(New York): F.A.R. Gallery, (1945). Portfolio measuring 6.5 x 9.25 inches; original red cloth spine; patterned paper boards printed in blue, red and black; printed pastedown paper label on upper board; original red cloth ties (one clipped); six-page introductory booklet printed in red and black, containing essays by Carl Drepperd and publisher Herman Wechsler. Twelve laid-in collotype plates, hand-colored in pochoir, each tipped onto a sheet of handmade grey paper folded once, with a central window revealing the plate. Spine toned, light shelfwear to boards.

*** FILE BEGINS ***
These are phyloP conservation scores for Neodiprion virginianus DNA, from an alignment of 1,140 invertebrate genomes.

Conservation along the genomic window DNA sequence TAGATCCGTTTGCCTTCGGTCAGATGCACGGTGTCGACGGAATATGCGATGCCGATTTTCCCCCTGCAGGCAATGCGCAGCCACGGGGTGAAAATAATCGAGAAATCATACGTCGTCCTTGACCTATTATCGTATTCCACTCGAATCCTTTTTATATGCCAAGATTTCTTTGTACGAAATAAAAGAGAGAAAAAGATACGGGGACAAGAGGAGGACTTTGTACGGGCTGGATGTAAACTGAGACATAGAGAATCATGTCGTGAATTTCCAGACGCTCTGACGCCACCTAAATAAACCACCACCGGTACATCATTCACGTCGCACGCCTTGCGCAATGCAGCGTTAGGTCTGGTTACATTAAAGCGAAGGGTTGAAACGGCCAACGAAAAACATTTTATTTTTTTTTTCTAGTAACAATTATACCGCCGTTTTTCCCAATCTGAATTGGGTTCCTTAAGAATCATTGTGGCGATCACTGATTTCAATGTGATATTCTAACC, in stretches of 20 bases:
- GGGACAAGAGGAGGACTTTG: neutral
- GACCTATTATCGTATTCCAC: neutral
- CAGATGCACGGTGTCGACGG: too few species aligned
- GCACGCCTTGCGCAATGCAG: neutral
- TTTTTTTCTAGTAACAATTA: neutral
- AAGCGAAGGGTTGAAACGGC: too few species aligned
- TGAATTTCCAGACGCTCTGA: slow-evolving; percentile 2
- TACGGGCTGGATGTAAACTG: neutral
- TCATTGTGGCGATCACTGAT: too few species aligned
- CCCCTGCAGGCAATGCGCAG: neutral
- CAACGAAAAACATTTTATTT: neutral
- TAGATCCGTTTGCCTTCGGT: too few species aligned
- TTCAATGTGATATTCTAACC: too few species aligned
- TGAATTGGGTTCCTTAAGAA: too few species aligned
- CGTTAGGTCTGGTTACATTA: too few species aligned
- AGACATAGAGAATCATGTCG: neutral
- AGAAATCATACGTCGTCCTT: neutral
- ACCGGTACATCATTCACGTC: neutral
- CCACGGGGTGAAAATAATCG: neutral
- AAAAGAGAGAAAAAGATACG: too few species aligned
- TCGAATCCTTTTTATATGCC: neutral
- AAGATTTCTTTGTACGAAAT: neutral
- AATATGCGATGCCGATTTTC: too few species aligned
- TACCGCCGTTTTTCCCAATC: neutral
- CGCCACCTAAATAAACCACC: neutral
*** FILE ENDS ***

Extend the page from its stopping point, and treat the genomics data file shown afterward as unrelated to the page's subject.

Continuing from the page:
First edition of this hand-colored fine press reproduction of watercolors originally executed by a young American girl at the dawn of the Jacksonian era. Eveline Willis’s 1828 notebook was discovered by Harry Shaw Newman, a midcentury print dealer who emerged as an early advocate for American Primitive art. Her paintings depict American domestic life in vibrant color combinations and patterns, with an emphasis on scenes of women and children reading. In his introductory essay, antiquarian Carl Dreppard writes: “There is a compelling force behind these pictures that is nothing more nor less than the American spirit at work on, and in, the American people.” A near-fine example of a striking portfolio.